Warner Bros. has confirmed that Susan Rovner, President of Warner Bros. Television, will be leaving the studio “to pursue new opportunities”. Those new opportunities consist of the top programming job at NBCUniversal, for which she had been in negotiations. Rovner’s last day at WBTV will be October 2. She announced her pending departure to the WBTV staff in a memo (you can read it below the post.)
“These last 22 years were extraordinary and I am filled with enormous gratitude,” Rovner said of her tenure at the indie studio.
Rovner engaged in exit conversations with Warner Bros. about two weeks ago after emerging as the leading candidate for the top NBCU post — overseeing all original entertainment programming for NBC, the cable entertainment networks and Peacock and reporting to Mark Lasarus.
Those talks weren’t easy — Rovner had a little over a year into her current contract and had been factoring heavily in the studio’s plans for the future as the heir apparent to Peter Roth, Warner Bros. TV Group President and Chief Content Officer, who has been tipped to succeed him when he is expected to retire at the end of his current contract in late 2021. Rovner leaving creates a gaping hole in those succession plans.
Rovner and fellow WBTV President Brett Paul, who oversees all major dealmaking, jointly have had day-to-day management of all scripted TV programming developed and produced by the studio, a total of more than 60 current original series, 60% of them for SVOD platforms/cable networks. Rovner has personally developed or overseen the development of 18 series that have reached the 100-episode milestone.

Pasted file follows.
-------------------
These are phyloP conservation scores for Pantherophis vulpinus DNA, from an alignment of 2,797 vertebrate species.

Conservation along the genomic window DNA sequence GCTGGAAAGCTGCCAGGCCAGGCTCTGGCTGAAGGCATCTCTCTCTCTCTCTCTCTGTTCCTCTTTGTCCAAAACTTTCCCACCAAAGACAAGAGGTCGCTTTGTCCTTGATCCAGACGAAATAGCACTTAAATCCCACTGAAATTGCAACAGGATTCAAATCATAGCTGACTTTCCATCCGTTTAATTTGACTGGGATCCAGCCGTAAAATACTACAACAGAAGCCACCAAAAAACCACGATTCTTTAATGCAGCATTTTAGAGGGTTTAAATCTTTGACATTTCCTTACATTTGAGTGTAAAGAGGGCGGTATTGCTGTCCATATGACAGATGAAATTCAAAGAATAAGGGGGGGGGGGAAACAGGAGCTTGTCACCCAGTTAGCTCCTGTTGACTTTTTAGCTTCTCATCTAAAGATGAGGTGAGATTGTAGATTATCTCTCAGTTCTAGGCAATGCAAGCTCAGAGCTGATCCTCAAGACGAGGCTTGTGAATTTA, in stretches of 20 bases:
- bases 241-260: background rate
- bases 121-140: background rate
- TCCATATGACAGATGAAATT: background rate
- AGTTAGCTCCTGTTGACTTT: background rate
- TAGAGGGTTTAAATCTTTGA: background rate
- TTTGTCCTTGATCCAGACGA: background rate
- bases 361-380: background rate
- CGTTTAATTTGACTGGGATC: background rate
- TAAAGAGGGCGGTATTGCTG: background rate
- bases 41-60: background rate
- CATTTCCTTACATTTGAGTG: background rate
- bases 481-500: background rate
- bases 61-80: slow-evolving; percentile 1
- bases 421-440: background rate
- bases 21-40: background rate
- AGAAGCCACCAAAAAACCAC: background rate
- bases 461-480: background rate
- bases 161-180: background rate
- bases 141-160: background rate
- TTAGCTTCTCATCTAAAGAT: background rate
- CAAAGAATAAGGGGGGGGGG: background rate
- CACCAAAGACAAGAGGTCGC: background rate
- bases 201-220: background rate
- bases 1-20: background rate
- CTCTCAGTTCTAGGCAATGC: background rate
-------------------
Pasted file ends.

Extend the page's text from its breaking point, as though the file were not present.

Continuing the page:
Prior to her current role, Rovner served as EVP, Development, at WBTV and Co-President of Warner Horizon Scripted Television. Before that, she was WBTV’s SVP of Drama Development, overseeing the development of some of the company’s most important and successful programs. Successful, long-running series developed by Rovner during her tenure running the drama department include Gossip Girl, The Mentalist, The Vampire Diaries, among others.
Rovner joined WBTV in 1998 as Director, Drama Development, and subsequently was promoted to VP, Drama Development, in 2001. During this time, she helped develop the long-running Cold Case, as well as The O.C. During her tenure with the company, she led the development of many of the Studio’s long-running hit series including Arrow, The Flash, Gossip Girl, The Mentalist, Riverdale, 2 Broke Girls, Supergirl and Blindspot.
Here is Rovner’s memo:
To My WBTV Family,
I first entered the halls of Warner Bros. Television back in 1998. I’m not sure I could have ever imagined all of the amazing series we would go on to create and produce, all of the incredible showrunners, producers and talent we would work with, and all of the friendships that would be made over these years. Together we have produced 1000s of episodes of television that have connected with audiences all over the world. Each and every one of you have inspired me and I am so proud of what we have accomplished together. These last 22 years were extraordinary and I am filled with enormous gratitude.
I wanted to share with all of you that my last day with WBTV will be October 2. I am excited to start a new chapter in my career and wish you all the very best. WBTV will always hold a special place in my heart.
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